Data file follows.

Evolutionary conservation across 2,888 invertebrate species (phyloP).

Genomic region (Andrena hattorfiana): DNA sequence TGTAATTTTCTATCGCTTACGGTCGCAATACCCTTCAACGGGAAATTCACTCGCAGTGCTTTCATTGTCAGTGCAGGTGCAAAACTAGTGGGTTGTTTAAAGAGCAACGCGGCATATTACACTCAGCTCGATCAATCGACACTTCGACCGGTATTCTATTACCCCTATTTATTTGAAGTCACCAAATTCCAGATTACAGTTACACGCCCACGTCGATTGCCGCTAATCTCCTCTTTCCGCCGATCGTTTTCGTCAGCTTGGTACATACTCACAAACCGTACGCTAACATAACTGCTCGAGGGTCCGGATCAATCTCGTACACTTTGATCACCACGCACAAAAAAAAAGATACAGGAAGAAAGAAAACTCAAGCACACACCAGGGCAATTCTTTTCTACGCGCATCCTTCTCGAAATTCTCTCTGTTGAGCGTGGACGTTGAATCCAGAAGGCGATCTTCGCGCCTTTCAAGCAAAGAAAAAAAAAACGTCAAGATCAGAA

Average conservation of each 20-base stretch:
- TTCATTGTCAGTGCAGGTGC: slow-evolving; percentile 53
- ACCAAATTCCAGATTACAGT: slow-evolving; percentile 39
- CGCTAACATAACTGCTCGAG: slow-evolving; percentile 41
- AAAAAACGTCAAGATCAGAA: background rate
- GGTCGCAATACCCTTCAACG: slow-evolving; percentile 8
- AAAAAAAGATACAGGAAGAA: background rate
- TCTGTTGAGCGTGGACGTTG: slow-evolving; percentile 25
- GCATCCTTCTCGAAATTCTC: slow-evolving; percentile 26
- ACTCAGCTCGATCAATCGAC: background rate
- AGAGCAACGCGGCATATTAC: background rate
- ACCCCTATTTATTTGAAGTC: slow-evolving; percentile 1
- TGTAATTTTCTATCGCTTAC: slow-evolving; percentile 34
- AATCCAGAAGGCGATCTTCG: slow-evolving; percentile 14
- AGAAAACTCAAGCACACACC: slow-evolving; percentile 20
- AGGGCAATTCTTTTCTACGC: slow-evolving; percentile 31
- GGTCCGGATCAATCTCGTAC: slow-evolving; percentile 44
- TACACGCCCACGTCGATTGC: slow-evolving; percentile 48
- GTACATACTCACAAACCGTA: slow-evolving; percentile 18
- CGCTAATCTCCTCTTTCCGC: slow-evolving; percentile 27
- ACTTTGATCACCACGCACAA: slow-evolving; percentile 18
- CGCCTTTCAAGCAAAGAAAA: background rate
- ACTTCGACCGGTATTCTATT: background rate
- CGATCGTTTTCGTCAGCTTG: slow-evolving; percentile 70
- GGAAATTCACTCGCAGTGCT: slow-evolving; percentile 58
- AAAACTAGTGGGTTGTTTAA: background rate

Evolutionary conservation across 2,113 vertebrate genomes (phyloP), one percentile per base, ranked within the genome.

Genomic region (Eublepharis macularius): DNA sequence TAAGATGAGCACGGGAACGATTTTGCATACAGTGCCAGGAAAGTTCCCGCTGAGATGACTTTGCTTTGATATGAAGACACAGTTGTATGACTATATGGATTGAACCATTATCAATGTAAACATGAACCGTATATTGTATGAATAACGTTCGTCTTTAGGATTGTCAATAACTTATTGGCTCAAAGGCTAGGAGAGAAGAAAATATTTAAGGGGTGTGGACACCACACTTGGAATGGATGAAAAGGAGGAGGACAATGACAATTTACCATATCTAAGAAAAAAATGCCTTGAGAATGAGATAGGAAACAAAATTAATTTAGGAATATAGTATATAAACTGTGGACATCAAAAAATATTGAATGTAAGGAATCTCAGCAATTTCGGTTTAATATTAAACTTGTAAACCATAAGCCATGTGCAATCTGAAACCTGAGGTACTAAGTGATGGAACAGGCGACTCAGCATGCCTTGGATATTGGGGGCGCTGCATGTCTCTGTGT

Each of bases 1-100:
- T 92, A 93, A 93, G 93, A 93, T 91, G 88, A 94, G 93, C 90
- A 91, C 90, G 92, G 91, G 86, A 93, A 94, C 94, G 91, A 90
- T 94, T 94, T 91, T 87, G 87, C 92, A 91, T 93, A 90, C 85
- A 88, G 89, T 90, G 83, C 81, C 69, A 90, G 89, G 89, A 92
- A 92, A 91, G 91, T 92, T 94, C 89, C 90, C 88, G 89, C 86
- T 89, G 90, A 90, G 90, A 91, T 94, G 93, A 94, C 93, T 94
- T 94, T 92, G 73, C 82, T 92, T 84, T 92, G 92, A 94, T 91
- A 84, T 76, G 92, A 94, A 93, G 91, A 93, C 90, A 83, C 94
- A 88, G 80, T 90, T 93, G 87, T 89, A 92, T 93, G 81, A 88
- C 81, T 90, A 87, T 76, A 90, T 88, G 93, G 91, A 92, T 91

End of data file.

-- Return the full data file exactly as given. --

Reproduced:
Evolutionary conservation across 2,888 invertebrate species (phyloP).

Genomic region (Andrena hattorfiana): DNA sequence TGTAATTTTCTATCGCTTACGGTCGCAATACCCTTCAACGGGAAATTCACTCGCAGTGCTTTCATTGTCAGTGCAGGTGCAAAACTAGTGGGTTGTTTAAAGAGCAACGCGGCATATTACACTCAGCTCGATCAATCGACACTTCGACCGGTATTCTATTACCCCTATTTATTTGAAGTCACCAAATTCCAGATTACAGTTACACGCCCACGTCGATTGCCGCTAATCTCCTCTTTCCGCCGATCGTTTTCGTCAGCTTGGTACATACTCACAAACCGTACGCTAACATAACTGCTCGAGGGTCCGGATCAATCTCGTACACTTTGATCACCACGCACAAAAAAAAAGATACAGGAAGAAAGAAAACTCAAGCACACACCAGGGCAATTCTTTTCTACGCGCATCCTTCTCGAAATTCTCTCTGTTGAGCGTGGACGTTGAATCCAGAAGGCGATCTTCGCGCCTTTCAAGCAAAGAAAAAAAAAACGTCAAGATCAGAA

Average conservation of each 20-base stretch:
- TTCATTGTCAGTGCAGGTGC: slow-evolving; percentile 53
- ACCAAATTCCAGATTACAGT: slow-evolving; percentile 39
- CGCTAACATAACTGCTCGAG: slow-evolving; percentile 41
- AAAAAACGTCAAGATCAGAA: background rate
- GGTCGCAATACCCTTCAACG: slow-evolving; percentile 8
- AAAAAAAGATACAGGAAGAA: background rate
- TCTGTTGAGCGTGGACGTTG: slow-evolving; percentile 25
- GCATCCTTCTCGAAATTCTC: slow-evolving; percentile 26
- ACTCAGCTCGATCAATCGAC: background rate
- AGAGCAACGCGGCATATTAC: background rate
- ACCCCTATTTATTTGAAGTC: slow-evolving; percentile 1
- TGTAATTTTCTATCGCTTAC: slow-evolving; percentile 34
- AATCCAGAAGGCGATCTTCG: slow-evolving; percentile 14
- AGAAAACTCAAGCACACACC: slow-evolving; percentile 20
- AGGGCAATTCTTTTCTACGC: slow-evolving; percentile 31
- GGTCCGGATCAATCTCGTAC: slow-evolving; percentile 44
- TACACGCCCACGTCGATTGC: slow-evolving; percentile 48
- GTACATACTCACAAACCGTA: slow-evolving; percentile 18
- CGCTAATCTCCTCTTTCCGC: slow-evolving; percentile 27
- ACTTTGATCACCACGCACAA: slow-evolving; percentile 18
- CGCCTTTCAAGCAAAGAAAA: background rate
- ACTTCGACCGGTATTCTATT: background rate
- CGATCGTTTTCGTCAGCTTG: slow-evolving; percentile 70
- GGAAATTCACTCGCAGTGCT: slow-evolving; percentile 58
- AAAACTAGTGGGTTGTTTAA: background rate

Evolutionary conservation across 2,113 vertebrate genomes (phyloP), one percentile per base, ranked within the genome.

Genomic region (Eublepharis macularius): DNA sequence TAAGATGAGCACGGGAACGATTTTGCATACAGTGCCAGGAAAGTTCCCGCTGAGATGACTTTGCTTTGATATGAAGACACAGTTGTATGACTATATGGATTGAACCATTATCAATGTAAACATGAACCGTATATTGTATGAATAACGTTCGTCTTTAGGATTGTCAATAACTTATTGGCTCAAAGGCTAGGAGAGAAGAAAATATTTAAGGGGTGTGGACACCACACTTGGAATGGATGAAAAGGAGGAGGACAATGACAATTTACCATATCTAAGAAAAAAATGCCTTGAGAATGAGATAGGAAACAAAATTAATTTAGGAATATAGTATATAAACTGTGGACATCAAAAAATATTGAATGTAAGGAATCTCAGCAATTTCGGTTTAATATTAAACTTGTAAACCATAAGCCATGTGCAATCTGAAACCTGAGGTACTAAGTGATGGAACAGGCGACTCAGCATGCCTTGGATATTGGGGGCGCTGCATGTCTCTGTGT

Each of bases 1-100:
- T 92, A 93, A 93, G 93, A 93, T 91, G 88, A 94, G 93, C 90
- A 91, C 90, G 92, G 91, G 86, A 93, A 94, C 94, G 91, A 90
- T 94, T 94, T 91, T 87, G 87, C 92, A 91, T 93, A 90, C 85
- A 88, G 89, T 90, G 83, C 81, C 69, A 90, G 89, G 89, A 92
- A 92, A 91, G 91, T 92, T 94, C 89, C 90, C 88, G 89, C 86
- T 89, G 90, A 90, G 90, A 91, T 94, G 93, A 94, C 93, T 94
- T 94, T 92, G 73, C 82, T 92, T 84, T 92, G 92, A 94, T 91
- A 84, T 76, G 92, A 94, A 93, G 91, A 93, C 90, A 83, C 94
- A 88, G 80, T 90, T 93, G 87, T 89, A 92, T 93, G 81, A 88
- C 81, T 90, A 87, T 76, A 90, T 88, G 93, G 91, A 92, T 91